'Hocus Pocus 2' - witchy sequel's fun, but fumbles

  • by Brian Bromberger
  • Tuesday October 25, 2022
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Kathy Najimy, Bette Midler and Sarah Jessica Parker in 'Hocus Pocus 2'<br>(photo: Matt Kennedy/Disney)
Kathy Najimy, Bette Midler and Sarah Jessica Parker in 'Hocus Pocus 2'
(photo: Matt Kennedy/Disney)

Double, double toil and trouble

Fire burn and cauldron bubble.

Hocus Pocus' sequel stumbles

in a plot that often crumbles.

While not awful, tis a struggle.

When the original "Hocus Pocus" was released by Disney in 1993, it was a commercial failure, with the studio losing $16.5 million during its theatrical run. Artistically, critics savaged it. The story; three wicked witches, the Sanderson sisters, hanged in 1692 Salem, Massachusetts, are inadvertently resurrected by a teenage boy in contemporary Salem on Halloween night, as they try to gain immortality by killing children, but are outwitted by three adolescents. The film gradually became a camp and cult classic.

It was rediscovered by Generation X and millennials on the cable Disney Channel. For many younger adults and now their children, watching the film has become a time-honored annual Halloween tradition.

Despite its many shortcomings, the wacky outrageous antics and sarcastic camaraderie of Bette Midler (buck teeth and imperious call, "Sisters!"), Sarah Jessica Parker, and Kathy Najimy with their absurd comic banter, along with the autumn/Halloween visual stylishness and rambunctious energy, feeding off the 300th anniversary of the Salem Witch Trials, had its appeal. It also contained a killer closing line: "I had to wait 300 years for a virgin to light a candle."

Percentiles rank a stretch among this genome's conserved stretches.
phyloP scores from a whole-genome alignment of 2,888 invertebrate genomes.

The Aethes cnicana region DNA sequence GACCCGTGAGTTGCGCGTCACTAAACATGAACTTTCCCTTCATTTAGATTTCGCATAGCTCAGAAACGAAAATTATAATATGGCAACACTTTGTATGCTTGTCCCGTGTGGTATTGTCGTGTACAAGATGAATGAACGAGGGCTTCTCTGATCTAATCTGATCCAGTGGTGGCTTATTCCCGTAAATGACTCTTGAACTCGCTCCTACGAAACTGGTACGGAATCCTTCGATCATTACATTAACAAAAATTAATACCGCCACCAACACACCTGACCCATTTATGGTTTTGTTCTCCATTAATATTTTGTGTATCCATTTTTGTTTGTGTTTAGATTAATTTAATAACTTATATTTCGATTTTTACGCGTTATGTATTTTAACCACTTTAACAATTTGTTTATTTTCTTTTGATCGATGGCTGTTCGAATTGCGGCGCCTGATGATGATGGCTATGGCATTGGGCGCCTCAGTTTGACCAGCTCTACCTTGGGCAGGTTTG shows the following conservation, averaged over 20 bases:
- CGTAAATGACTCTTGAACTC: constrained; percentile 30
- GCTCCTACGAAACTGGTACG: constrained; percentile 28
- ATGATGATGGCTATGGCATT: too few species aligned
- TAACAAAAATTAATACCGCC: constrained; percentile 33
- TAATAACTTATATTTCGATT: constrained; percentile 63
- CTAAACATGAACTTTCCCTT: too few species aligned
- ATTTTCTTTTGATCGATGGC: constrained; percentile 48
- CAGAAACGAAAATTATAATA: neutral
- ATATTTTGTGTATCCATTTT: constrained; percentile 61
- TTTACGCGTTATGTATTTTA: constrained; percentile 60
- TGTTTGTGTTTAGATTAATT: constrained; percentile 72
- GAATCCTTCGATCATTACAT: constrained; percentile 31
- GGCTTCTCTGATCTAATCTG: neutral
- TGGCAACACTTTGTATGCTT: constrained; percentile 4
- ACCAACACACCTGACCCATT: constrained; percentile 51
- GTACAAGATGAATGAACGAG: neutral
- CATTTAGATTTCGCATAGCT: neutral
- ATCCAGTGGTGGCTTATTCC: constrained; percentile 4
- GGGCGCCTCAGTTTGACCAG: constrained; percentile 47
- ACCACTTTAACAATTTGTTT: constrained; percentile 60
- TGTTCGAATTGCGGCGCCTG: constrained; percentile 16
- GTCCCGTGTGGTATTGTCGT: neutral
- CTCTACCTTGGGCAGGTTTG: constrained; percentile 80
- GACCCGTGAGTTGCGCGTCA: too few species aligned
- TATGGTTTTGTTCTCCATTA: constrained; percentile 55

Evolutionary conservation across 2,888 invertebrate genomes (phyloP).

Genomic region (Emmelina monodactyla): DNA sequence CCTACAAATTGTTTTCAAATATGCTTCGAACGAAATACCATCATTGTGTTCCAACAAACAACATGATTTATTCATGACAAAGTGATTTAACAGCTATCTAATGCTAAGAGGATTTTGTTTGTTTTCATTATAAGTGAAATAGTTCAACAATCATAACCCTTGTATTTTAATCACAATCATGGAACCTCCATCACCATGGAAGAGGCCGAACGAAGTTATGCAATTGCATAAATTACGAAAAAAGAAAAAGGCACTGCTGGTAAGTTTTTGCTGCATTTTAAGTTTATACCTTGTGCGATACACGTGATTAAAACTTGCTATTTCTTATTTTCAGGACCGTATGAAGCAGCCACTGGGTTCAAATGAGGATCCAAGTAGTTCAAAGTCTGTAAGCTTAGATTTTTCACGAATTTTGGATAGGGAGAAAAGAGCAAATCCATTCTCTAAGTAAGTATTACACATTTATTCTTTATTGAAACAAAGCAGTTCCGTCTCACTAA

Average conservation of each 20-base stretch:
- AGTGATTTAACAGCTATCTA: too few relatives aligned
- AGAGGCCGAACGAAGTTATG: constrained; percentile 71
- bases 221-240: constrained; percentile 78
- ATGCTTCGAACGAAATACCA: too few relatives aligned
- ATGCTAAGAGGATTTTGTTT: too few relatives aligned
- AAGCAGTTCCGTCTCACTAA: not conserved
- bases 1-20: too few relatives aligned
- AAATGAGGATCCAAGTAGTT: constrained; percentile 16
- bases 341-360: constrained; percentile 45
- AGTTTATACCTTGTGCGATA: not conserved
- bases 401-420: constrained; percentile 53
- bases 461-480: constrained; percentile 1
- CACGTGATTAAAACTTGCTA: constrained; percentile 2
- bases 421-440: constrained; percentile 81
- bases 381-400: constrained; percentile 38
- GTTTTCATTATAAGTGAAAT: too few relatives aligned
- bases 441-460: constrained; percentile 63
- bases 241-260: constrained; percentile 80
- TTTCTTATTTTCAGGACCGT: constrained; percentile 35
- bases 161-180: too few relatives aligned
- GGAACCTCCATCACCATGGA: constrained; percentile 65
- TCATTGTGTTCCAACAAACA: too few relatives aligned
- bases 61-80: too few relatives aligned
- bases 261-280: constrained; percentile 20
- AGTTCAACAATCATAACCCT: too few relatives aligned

At the conclusion of "Hocus Pocus" there were indications the witches could possibly return again. Recognizing a potential cash cow, 29 years later, Disney has made a live-action comedy sequel, now streaming on Disney Plus.

Once again another virgin has been tricked into lighting the Black Flame Candle that returns the Sanderson sisters from the dead to seek revenge. Not coincidentally, it's up to three high-school students to stop the nefarious witches from wreaking more havoc on Salem before dawn on Halloween. Since the plot is a virtual carbon copy of its 1993 predecessor, "Hocus Pocus 2" could be considered an unimaginative, repackaged remake.

The only original component is the backstory of how the teen-age Winifred Sanderson was banished from Salem by Reverend Traske (Tony Hale, "Veep") after defying the church for refusing to marry old, ugly John Pritchett. With her two sisters, they escape to the forbidden forest where they meet the woodland Mother Witch (Hannah Waddington, "Ted Lasso") who gives Winifred her magic book of spells as a 16th-birthday gift and teaches them how to be independent.

Whitney Peak, Lilia Buckingham and Belissa Escobedo in 'Hocus Pocus 2'
(photo: Matt Kennedy/Disney)  

Slightly awry
This is where "Hocus Pocus" begins to go awry. In the 1993 version, it's the devil who bequeaths Winifred that same book. Coming off the late 1980s/early '90s satanic cult panic hoax of witches harming and abusing young children, it was easy to cast the Sanderson sisters as evil.